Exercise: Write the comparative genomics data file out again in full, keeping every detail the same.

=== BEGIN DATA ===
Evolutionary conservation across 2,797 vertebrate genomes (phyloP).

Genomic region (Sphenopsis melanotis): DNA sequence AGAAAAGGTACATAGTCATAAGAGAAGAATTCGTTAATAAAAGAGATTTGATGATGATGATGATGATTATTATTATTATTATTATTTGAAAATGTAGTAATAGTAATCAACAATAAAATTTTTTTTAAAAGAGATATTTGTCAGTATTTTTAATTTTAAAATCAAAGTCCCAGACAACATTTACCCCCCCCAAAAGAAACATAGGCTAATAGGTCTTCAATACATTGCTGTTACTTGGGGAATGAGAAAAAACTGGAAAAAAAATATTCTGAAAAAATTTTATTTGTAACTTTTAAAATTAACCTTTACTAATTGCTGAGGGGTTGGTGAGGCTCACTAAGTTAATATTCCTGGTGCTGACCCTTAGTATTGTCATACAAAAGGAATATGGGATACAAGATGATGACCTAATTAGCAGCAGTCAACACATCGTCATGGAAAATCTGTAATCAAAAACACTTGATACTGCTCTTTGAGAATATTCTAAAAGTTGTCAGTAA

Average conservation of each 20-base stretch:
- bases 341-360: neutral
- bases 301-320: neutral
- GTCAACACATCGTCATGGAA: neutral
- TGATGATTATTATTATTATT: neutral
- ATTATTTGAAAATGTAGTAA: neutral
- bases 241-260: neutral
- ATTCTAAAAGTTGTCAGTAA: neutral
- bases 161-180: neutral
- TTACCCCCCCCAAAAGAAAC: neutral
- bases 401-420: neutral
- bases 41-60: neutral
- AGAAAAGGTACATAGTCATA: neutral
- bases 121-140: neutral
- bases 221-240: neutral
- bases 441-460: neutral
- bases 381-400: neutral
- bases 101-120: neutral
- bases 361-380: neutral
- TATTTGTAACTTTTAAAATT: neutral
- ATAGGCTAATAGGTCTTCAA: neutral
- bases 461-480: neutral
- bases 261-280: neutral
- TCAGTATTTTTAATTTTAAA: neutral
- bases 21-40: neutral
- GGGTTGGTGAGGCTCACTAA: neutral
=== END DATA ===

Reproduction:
Evolutionary conservation across 2,797 vertebrate genomes (phyloP).

Genomic region (Sphenopsis melanotis): DNA sequence AGAAAAGGTACATAGTCATAAGAGAAGAATTCGTTAATAAAAGAGATTTGATGATGATGATGATGATTATTATTATTATTATTATTTGAAAATGTAGTAATAGTAATCAACAATAAAATTTTTTTTAAAAGAGATATTTGTCAGTATTTTTAATTTTAAAATCAAAGTCCCAGACAACATTTACCCCCCCCAAAAGAAACATAGGCTAATAGGTCTTCAATACATTGCTGTTACTTGGGGAATGAGAAAAAACTGGAAAAAAAATATTCTGAAAAAATTTTATTTGTAACTTTTAAAATTAACCTTTACTAATTGCTGAGGGGTTGGTGAGGCTCACTAAGTTAATATTCCTGGTGCTGACCCTTAGTATTGTCATACAAAAGGAATATGGGATACAAGATGATGACCTAATTAGCAGCAGTCAACACATCGTCATGGAAAATCTGTAATCAAAAACACTTGATACTGCTCTTTGAGAATATTCTAAAAGTTGTCAGTAA

Average conservation of each 20-base stretch:
- bases 341-360: neutral
- bases 301-320: neutral
- GTCAACACATCGTCATGGAA: neutral
- TGATGATTATTATTATTATT: neutral
- ATTATTTGAAAATGTAGTAA: neutral
- bases 241-260: neutral
- ATTCTAAAAGTTGTCAGTAA: neutral
- bases 161-180: neutral
- TTACCCCCCCCAAAAGAAAC: neutral
- bases 401-420: neutral
- bases 41-60: neutral
- AGAAAAGGTACATAGTCATA: neutral
- bases 121-140: neutral
- bases 221-240: neutral
- bases 441-460: neutral
- bases 381-400: neutral
- bases 101-120: neutral
- bases 361-380: neutral
- TATTTGTAACTTTTAAAATT: neutral
- ATAGGCTAATAGGTCTTCAA: neutral
- bases 461-480: neutral
- bases 261-280: neutral
- TCAGTATTTTTAATTTTAAA: neutral
- bases 21-40: neutral
- GGGTTGGTGAGGCTCACTAA: neutral